By Matt Dalgleish | Source: MLA, Mecardo.
Yarding figures remain elevated for lamb and sheep despite a recent downturn. Lamb slaughter levels are above average too, while sheep slaughter has returned to levels consistent with the five-year average seasonal trend. Perhaps it is a good omen for producers as we approach Winter that prices continue to firm in the face of strong supply.Ad - You Findit, we'll Fundit, Fundit Finance, get a quote today - Ad
As reported in last week’s market comment
higher prices for lamb and sheep have failed to encourage more throughput at the sale yard with east coast levels for both categories posting a fall from the week prior – Figure 1.
Average weekly east coast lamb yarding levels for May have been running 20% above the five-year average and sheep yarding levels during May have been trending 35% higher than their long term seasonal average pattern indicating that demand for lamb and sheep remain robust as prices have been steadily moving higher.Ad - You Findit, we'll Fundit, Fundit Finance, get a quote today - Ad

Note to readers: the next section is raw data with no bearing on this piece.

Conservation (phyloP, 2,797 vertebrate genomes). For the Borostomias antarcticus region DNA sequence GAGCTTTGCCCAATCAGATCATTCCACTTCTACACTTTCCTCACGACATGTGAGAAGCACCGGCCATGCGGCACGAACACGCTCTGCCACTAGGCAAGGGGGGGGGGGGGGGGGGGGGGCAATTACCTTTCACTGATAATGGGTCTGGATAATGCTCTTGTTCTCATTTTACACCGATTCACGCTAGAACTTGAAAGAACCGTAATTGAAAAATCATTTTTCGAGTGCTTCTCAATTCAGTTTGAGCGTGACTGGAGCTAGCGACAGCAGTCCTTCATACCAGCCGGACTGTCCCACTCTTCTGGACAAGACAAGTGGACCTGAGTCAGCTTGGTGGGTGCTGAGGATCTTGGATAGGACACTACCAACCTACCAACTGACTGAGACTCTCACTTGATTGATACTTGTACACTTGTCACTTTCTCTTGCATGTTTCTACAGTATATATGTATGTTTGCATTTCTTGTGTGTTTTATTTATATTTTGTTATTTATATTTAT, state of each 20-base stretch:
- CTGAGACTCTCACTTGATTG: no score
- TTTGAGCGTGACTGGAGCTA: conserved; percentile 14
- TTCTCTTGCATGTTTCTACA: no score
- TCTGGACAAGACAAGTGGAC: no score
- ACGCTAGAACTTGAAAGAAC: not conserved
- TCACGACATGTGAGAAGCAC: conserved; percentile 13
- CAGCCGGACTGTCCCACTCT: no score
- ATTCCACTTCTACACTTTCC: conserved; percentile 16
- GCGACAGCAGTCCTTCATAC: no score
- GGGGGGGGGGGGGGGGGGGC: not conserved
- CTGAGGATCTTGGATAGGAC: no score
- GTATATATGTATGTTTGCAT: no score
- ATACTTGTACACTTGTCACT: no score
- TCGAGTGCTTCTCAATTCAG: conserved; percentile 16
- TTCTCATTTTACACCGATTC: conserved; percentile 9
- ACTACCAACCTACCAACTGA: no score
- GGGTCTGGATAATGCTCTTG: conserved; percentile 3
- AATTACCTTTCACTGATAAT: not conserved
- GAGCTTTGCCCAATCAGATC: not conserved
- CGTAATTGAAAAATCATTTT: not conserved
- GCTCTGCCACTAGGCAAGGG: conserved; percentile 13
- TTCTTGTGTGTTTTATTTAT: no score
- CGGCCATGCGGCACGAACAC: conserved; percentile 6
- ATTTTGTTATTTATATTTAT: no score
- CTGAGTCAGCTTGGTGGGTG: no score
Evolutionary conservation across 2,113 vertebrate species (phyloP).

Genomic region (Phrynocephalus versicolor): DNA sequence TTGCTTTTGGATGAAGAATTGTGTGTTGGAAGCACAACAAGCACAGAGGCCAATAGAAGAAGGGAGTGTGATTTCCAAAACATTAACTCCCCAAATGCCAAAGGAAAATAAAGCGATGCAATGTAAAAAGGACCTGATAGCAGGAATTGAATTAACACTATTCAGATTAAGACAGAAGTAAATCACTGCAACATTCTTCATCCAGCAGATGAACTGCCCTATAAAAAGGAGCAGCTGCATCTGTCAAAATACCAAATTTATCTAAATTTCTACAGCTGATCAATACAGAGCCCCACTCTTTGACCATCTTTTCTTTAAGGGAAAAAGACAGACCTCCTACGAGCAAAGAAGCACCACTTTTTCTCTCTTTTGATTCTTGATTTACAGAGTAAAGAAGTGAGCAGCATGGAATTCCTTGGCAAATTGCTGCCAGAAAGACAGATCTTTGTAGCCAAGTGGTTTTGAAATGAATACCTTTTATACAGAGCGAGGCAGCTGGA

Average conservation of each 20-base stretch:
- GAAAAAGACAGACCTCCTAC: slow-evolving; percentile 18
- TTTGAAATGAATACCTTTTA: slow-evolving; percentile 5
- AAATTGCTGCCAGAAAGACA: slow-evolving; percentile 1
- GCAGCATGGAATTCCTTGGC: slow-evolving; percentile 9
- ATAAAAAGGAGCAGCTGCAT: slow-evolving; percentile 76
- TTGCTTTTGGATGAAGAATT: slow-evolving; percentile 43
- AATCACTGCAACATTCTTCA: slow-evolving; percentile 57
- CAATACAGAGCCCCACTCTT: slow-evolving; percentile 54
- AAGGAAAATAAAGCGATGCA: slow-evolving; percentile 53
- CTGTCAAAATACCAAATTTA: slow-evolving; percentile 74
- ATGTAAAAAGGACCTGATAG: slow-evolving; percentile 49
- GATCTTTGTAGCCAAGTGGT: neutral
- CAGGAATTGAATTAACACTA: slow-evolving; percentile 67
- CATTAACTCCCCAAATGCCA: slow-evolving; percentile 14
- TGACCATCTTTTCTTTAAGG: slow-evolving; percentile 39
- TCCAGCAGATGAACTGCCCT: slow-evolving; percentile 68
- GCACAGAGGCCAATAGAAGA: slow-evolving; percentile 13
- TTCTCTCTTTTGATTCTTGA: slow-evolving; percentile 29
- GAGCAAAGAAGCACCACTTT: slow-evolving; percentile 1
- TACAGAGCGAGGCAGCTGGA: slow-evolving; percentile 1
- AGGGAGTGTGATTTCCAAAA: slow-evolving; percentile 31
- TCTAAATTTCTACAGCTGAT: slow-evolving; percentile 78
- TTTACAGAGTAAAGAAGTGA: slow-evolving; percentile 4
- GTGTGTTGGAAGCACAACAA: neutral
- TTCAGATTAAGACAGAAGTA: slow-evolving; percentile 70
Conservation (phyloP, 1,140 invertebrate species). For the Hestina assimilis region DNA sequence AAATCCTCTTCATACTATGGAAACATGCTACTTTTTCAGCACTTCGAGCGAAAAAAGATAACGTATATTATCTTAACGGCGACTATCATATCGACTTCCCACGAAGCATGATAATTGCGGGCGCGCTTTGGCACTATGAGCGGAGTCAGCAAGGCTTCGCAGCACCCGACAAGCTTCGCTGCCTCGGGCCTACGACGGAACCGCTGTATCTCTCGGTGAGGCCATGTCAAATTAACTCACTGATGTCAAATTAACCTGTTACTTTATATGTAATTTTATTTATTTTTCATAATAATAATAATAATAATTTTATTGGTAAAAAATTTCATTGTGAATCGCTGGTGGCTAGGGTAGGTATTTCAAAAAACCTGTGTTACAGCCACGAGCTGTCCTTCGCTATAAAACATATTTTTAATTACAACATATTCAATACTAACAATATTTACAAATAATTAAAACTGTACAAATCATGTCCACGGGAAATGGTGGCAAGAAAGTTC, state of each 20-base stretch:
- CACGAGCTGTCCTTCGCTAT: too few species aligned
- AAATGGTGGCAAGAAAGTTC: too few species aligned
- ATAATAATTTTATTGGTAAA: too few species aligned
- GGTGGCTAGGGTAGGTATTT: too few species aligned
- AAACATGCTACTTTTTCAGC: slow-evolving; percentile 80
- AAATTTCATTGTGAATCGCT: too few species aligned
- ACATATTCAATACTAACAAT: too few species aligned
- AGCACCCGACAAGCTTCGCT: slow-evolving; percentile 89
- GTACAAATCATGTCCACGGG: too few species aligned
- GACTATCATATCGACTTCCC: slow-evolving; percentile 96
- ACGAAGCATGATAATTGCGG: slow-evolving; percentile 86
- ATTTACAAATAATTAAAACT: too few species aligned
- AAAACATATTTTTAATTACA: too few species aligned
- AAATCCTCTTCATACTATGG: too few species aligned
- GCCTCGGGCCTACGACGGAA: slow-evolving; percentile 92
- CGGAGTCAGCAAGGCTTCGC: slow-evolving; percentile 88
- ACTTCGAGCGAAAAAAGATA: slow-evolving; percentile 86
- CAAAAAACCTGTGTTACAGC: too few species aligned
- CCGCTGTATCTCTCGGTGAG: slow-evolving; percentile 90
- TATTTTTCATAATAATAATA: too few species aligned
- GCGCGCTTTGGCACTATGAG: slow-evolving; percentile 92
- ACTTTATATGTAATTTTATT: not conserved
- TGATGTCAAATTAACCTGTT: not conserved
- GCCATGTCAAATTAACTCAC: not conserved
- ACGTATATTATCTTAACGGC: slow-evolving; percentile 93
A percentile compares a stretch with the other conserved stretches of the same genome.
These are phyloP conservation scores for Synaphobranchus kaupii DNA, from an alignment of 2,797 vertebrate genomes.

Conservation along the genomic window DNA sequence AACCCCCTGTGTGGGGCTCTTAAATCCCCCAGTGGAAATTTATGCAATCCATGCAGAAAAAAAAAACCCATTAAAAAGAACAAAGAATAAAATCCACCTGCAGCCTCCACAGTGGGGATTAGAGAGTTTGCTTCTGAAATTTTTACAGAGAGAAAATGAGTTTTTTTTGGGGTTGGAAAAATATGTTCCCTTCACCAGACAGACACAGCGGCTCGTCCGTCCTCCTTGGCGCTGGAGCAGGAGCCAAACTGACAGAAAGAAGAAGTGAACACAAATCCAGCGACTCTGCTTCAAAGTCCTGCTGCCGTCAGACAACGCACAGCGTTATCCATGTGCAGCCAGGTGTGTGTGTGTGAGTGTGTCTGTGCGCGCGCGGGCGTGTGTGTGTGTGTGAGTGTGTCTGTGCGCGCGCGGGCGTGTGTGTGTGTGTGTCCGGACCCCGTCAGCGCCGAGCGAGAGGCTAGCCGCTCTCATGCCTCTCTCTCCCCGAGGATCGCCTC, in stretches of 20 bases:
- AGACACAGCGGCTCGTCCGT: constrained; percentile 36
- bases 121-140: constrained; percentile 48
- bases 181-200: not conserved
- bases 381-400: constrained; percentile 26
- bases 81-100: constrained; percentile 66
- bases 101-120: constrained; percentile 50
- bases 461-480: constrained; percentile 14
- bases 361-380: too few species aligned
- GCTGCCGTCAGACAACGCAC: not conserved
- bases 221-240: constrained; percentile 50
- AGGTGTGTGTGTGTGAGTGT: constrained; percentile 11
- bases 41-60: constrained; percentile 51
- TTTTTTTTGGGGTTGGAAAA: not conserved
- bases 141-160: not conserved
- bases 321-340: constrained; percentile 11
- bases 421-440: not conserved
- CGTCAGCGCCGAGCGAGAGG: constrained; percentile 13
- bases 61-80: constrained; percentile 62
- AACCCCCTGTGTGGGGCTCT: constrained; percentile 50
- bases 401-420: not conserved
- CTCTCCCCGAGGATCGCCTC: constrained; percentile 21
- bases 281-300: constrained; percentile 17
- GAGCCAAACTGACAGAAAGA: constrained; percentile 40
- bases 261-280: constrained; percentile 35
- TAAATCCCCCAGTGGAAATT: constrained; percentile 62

Indeed, at the Ballarat sale earlier in the week heavy export lambs set a Victorian record price of $300 per head, which equates to around 785¢/kg cwt. Higher prices have been replicated across the east coast with the Eastern States Trade Lamb Indicator (ESTLI) climbing 3% to close the week at 787¢/kg cwt. East coast mutton unable to hold ground this week, but only eased 4¢ to close at 557¢/kg cwt.
The week ahead
A glance at the five-year average seasonal trend for lamb/sheep yarding and slaughter show a clear decline in volumes as we head toward Winter, so a tightening of supply is looming.Ad - You Findit, we'll Fundit, Fundit Finance, get a quote today - Ad
A weakening Australian dollar, down around 3.5% over the last month and trading below 70US¢, combined with robust offshore demand for Aussie lamb/sheep exports should continue to provide solid price support across ovine markets in the coming weeks.